Here in the United States, we see nothing but that. Character assassination is the essence of American politics. Do not take my words for it. All you have to do is to take a few minutes of your time to watch a few political ads. A very slim portion of them is dedicated to introducing and positioning the candidates. For the most part, they are attack ads, and their sole purpose is to assassinate the character of the challenger.

In the Haitian political landscape, the politicians do not create or raise controversies, which is probably the reason why I have found it to be overtly boring. I barely see a political advertisement introducing a candidate, let alone an attack one. The ones I have come in contact with only tell the electorate what the candidate’s identification number is and where to make the check mark to vote him/her.

These Haitian politicians do not even talk about themselves in the ads; they worry more about putting the illiterate and hungry masses in the streets playing RARA POLITICS. I have seen a few candidates doing this crap, which I think is embarrassing, disparaging, condescending, demeaning, low and outdated.  

Anyhow, let’s go back to the topic. As I was saying, character assassination is the best way to fight political battles. You do not win these kinds of battles simply by presenting and positioning yourself; you do by assassinating the character of your opponents.

Have you ever asked yourself what had stopped Marc Bazin, the leader of the MIDH, from winning the 1990 presidential election in Haiti? That man was unstoppable. He had the persona, the savviness and the money to finance and run a well-structured campaign. But what he failed to realize was that money alone does not win elections. You need to be presenting yourself and your agenda and attacking your opponents. The strategy for his defeat was perfectly crafted that he was politically dead before the news even got to him.

How did his character get assassinated? The Haitian left painted him as an emissary of Washington. That’s exactly what they did, and before you know it, he was powerless with all the money he had.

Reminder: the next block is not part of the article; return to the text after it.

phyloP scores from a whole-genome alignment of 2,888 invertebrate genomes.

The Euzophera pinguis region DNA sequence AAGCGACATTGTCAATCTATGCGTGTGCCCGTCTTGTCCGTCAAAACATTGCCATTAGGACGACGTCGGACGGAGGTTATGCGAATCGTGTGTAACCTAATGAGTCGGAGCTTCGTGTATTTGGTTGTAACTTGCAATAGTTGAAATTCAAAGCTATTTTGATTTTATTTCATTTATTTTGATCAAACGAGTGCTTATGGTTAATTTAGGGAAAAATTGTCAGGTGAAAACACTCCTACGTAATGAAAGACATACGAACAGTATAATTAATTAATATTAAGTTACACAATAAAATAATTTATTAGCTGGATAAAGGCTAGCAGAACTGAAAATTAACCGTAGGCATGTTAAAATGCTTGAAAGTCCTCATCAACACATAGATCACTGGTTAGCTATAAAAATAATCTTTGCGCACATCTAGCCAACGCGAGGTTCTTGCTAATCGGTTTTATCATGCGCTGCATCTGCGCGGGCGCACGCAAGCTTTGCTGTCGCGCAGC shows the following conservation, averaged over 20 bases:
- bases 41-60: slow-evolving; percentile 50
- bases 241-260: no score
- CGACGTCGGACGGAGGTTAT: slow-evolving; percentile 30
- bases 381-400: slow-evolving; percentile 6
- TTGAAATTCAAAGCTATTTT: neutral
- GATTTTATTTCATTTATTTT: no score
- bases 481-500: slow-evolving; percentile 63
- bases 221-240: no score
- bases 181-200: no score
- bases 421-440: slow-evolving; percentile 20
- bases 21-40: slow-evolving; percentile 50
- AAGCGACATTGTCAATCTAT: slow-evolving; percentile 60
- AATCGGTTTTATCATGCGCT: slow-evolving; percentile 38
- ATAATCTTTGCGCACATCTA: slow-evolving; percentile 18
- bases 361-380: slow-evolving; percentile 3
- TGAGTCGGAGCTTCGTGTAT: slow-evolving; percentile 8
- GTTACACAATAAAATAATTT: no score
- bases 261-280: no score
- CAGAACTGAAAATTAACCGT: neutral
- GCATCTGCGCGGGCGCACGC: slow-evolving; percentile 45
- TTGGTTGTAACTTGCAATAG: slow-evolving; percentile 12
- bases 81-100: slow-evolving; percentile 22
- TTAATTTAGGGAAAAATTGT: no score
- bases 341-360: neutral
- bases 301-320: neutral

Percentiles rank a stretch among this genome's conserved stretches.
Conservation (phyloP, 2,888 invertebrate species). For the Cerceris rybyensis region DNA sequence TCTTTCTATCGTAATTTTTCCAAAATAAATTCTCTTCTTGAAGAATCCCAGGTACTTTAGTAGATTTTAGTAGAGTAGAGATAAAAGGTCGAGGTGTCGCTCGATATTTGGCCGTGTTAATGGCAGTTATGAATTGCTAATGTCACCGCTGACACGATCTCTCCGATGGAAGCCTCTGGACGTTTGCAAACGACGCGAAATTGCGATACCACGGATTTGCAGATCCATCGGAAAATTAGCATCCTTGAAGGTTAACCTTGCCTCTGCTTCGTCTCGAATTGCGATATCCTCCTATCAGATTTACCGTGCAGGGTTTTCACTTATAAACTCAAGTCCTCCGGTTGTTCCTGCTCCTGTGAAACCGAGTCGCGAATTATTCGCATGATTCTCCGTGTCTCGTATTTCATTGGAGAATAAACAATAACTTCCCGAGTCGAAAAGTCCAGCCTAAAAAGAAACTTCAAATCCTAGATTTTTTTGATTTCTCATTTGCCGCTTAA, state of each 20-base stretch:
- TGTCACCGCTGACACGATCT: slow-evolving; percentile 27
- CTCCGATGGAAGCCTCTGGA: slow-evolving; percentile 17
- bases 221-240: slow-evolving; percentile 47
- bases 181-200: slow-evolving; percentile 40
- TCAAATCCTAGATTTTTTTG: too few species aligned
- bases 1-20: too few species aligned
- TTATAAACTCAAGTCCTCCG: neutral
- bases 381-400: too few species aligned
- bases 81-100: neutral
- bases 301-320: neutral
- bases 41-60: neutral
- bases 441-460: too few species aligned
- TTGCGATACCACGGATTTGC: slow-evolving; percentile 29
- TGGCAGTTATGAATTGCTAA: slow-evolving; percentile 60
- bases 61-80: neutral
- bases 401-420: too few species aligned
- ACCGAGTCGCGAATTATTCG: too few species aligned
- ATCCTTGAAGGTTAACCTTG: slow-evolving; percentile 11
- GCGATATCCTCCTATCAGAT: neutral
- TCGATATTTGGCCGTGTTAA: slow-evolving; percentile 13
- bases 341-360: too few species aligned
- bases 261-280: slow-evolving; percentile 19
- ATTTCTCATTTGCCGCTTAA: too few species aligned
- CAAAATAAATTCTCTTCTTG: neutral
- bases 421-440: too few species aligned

The framing of the leader of the MIDH as Washington’s emissary worked perfectly because the public sentiment at the time was VERY antagonistic towards Washington. And the left did not spend a dime in presenting their candidate, Jean Bertand Aristide, who had just been relieved of his priesthood duty by Vatican for his revolutionary and leftist ideology of liberation theology. Aristide, as popular and powerful as he was, did not need any introduction to the political scene. With only a few months of campaigning, he could topple Bazin’s chance to win the presidency.  

Other politicians got eliminated from the scene simply by being labeled the M word –MAKOUT. Coming from the brutal dictatorship regime of the Duvalier, the people were highly repulsive of anyone having ties or acquaintances with the regime. So if you are a candidate, once you are framed as a TONTON MAKOUT, the ceremony for your political funeral is inevitable.

In conclusion, character assassination is a great strategy of battle which politicians use to annihilate their challenger. It works wonders. Politics is not supposed to be fair. How could you be fair in playing a game which must be won psychologically? Before you win in the polls, you must win in the minds of the people. So politicians should not be spending money in just presenting themselves and their agendas to the electorate; they should also work just as hard to assassinate the character of their opponents. It is despicable to see in this 21st century these Haitian politicians using the same archaic RARA POLITICS as political tool to get the attention of the electorate. Character assassination is not a punishable offense, so use it.